Infection Rate .03-.40?

I honestly don’t know what to make of this metastudy by John P.A. Ioannidis from medRxiv (PDF):

While COVID-19 is a formidable threat, the fact that its IFR is much lower than originally feared, is a welcome piece of evidence. The fact that its IFR can vary substantially also based on case-mix and settings involved also creates additional ground for evidence-based, more precise management strategies. Decision-makers can use measures that will try to avert having the virus infect people and settings who are at high risk of severe outcomes. These measures may be possible to be far more precise and tailored to specific high-risk individuals and settings than blind lockdown of the entire society.

I pass it along not as advocacy but as an additional data point.

16 comments… add one
  • jan Link

    I just read this piece on another site. However, I’ve been impressed with Ioannidis’s work and consequential opinions months ago. There are other physicians who have come to similar conclusions., that the predictions dealing with this virus’s virulence were off, as were the dramatic responses to curtail it%’s spread. Such opinions, however, have been labeled as “misinformation,” and are either derided or completely dismissed by a media not even covering them

  • steve Link

    My three comments would be that (1)there looks like a lot of heterogeneity in the sample studies. That makes a meta-analysis more difficult. The next (2) issue is time. I think that we are seeing the mortality rate drop compared with what it was at the start of the outbreak. It is what we saw and I expect (hope) to see that confirmed elsewhere. The other part of the time issue is that deaths lag diagnosis by 2-3 weeks. So if they look at the total number of cases on April 19, then look at the total deaths on that date, then they are missing a lot of deaths.

    The last is what I teach medical students. Dont just look at the numbers in the study, ask yourself if they make sense. Do they fit with the world as you and others know it. With the flu we have not seen hospitals overwhelmed like we have with Covid. We have not seen the large number of excess deaths. So when someone tries to tell you this is just like the flu make them prove it and then have them explain why we never had the same issues we have with Covid. Also ask them why they look only at deaths.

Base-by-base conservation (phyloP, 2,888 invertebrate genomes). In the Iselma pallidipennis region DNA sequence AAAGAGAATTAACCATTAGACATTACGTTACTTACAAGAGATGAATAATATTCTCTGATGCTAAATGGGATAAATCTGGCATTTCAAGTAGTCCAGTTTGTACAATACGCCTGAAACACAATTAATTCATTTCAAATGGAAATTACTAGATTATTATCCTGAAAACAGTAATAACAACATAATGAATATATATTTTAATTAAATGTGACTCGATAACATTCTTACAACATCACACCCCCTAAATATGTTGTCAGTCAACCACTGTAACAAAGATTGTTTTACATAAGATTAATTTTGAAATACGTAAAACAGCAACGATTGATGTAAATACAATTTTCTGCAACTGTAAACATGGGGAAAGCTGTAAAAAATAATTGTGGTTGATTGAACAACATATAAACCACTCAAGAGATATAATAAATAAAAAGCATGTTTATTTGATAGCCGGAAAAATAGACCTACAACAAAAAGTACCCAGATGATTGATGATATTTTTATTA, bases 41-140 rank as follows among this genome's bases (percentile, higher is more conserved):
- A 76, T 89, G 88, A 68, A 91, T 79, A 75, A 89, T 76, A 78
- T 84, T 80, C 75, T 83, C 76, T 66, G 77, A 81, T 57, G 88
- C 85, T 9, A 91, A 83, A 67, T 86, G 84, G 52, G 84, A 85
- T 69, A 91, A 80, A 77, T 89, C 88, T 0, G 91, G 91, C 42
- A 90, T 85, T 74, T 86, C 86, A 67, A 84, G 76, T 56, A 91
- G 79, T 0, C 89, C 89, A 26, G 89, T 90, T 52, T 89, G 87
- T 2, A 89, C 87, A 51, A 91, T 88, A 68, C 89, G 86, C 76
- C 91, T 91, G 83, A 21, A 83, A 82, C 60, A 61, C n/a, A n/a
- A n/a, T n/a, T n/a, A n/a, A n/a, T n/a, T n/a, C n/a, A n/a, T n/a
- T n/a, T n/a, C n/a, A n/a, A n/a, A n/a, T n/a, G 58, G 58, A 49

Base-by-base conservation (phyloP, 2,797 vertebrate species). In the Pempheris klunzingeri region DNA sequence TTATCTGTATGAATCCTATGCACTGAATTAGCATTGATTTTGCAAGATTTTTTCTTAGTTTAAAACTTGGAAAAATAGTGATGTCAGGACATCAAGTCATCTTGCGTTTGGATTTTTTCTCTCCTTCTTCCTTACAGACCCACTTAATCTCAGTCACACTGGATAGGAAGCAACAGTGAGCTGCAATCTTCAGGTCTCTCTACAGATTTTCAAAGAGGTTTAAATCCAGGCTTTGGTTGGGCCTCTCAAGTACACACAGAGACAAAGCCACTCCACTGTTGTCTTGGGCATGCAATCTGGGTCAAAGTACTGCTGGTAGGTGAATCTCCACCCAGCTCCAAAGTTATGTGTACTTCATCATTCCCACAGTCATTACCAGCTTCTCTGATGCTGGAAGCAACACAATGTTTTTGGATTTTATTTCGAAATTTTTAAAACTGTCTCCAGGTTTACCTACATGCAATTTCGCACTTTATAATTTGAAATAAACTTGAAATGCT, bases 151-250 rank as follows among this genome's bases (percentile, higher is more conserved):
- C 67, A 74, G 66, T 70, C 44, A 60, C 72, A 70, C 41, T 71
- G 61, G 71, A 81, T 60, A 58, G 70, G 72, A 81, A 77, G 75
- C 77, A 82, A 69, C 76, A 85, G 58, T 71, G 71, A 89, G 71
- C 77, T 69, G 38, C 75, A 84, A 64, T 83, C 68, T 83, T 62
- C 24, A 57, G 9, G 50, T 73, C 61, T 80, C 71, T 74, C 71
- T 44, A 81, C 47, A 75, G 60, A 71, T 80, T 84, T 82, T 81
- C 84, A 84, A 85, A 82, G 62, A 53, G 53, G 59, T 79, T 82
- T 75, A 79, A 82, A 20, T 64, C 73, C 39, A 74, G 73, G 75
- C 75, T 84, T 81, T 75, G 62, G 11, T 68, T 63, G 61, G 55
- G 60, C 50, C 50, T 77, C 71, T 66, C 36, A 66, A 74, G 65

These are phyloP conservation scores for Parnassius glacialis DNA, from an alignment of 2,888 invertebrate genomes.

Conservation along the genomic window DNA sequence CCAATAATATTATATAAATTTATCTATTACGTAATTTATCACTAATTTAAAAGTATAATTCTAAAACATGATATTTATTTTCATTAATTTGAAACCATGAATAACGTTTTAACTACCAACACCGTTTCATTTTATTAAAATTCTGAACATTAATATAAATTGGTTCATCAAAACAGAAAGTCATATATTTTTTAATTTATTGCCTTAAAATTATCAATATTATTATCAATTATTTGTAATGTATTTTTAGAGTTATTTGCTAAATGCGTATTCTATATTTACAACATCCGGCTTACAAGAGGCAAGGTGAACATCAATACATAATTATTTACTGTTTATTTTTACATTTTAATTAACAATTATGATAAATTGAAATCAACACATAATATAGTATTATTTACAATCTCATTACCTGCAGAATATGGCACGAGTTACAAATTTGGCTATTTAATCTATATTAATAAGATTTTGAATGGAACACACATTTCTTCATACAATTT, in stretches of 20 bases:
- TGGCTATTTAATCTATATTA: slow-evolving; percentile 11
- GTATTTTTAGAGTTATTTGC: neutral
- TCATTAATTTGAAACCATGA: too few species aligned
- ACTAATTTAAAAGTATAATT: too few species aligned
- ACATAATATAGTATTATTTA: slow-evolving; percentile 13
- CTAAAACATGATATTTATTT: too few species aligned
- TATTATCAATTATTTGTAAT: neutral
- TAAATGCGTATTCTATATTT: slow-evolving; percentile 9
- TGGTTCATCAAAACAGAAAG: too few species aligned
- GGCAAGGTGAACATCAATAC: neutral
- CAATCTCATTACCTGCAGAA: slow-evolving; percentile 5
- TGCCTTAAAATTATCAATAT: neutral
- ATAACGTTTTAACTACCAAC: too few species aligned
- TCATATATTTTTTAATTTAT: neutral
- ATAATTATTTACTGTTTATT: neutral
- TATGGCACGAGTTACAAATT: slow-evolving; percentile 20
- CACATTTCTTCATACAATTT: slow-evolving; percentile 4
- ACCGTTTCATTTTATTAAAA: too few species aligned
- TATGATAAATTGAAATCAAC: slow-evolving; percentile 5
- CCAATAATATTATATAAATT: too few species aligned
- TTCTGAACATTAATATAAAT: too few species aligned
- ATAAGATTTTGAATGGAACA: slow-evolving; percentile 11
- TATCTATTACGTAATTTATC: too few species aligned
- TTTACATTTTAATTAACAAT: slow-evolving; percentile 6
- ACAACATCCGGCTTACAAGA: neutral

• Also ask them why they look only at deaths.

    That’s easy to answer. Because diagnosed cases tells you practically nothing unless you assume that you can infer something about undiagnosed cases based on those that have been diagnosed which seems like a stretch. New cases is mostly just a measure of testing.

  • Andy Link

    WRT cases and deaths, what’s interesting to me here in Colorado is that the number of new cases per day is almost flat – declining slowly, while the death and hospitalization rates have plummeted. I’m not sure what the best explanation for that is.

  • I can’t tell much about the data coming from the Illinois Department of Health on either new cases or deaths. They MAY be starting to decline slowly but it’s so noisy I can’t distinguish between reporting irregularities and a trend to decrease slowly.

    Example: when there’s a huge spike followed by four smaller days and three slightly larger days, followed by another huge spike, is that due to changes in the what’s happening or weekly periodicity in the reporting?

  • steve Link

    ” Because diagnosed cases tells you practically nothing ”

    Not what I meant. I have been supporting using deaths and ICU admissions all along to judge disease spread. What I am talking about is morbidity. If you spend two weeks in the hospital, have a stroke and cant walk doesnt that count. Permanent respiratory dysfunction? Even just having a 2 week admission where it feels like you cant breathe is pretty awful. Unlike almost anything else in health care (some) people are only looking at deaths.


  • Guarneri Link

    “Dont just look at the numbers in the study, ask yourself if they make sense. Do they fit with the world as you and others know it.”

    Yeah, try that sometime. You can’t be serious. Dave covered the first part. In FL, GA, NC and SC the hospitals are not overwhelmed, as predicted by the experts. They aren’t even stressed. Nor is NY metro. Despite all the dire warnings this was a big nothingburger. Most locals are the same. Prove otherwise, steve. Here’s the world as I know it: you are destroying the small businesses of the world, the engine of employment and livelihoods, for a boogeyman and political reasons. How do you live with yourself?

    This has been about NY metro, including NJ, Wash DC, Boston, Chicago proper, perhaps, to a degree, Miami and some isolated outbreaks. All those adopted ignorant or bizarre policies, and have had media hype behind them. But the reality is that half of US deaths have been nursing homes, especially NY metro nursing homes decimated by St Cuomo policy, same as in any serious flu strain. Same as it ever was…….

    I’m shaking my head in disbelief. In downtown Bluffton, SC today people are going about their business. The local radio out of Savannah reports same. No one is gasping their last breath in the gutter……….. They won’t be in two weeks either.

    This is just shameful.

  • I have been supporting using deaths and ICU admissions all along to judge disease spread.

    In Illinois ICU bed utilization by COVID-19 patients (the only statistic the IDPH gives me) has been flat for two months.

  • steve Link

    “as predicted by the experts.”

    Not what the experts predicted. You may not know how to read studies but pretty sure you had to take some math, probably a lot more than I did. Just a shame you forgot how to use it. Of course you would have to actually read what they wrote.

    “as predicted by the experts.”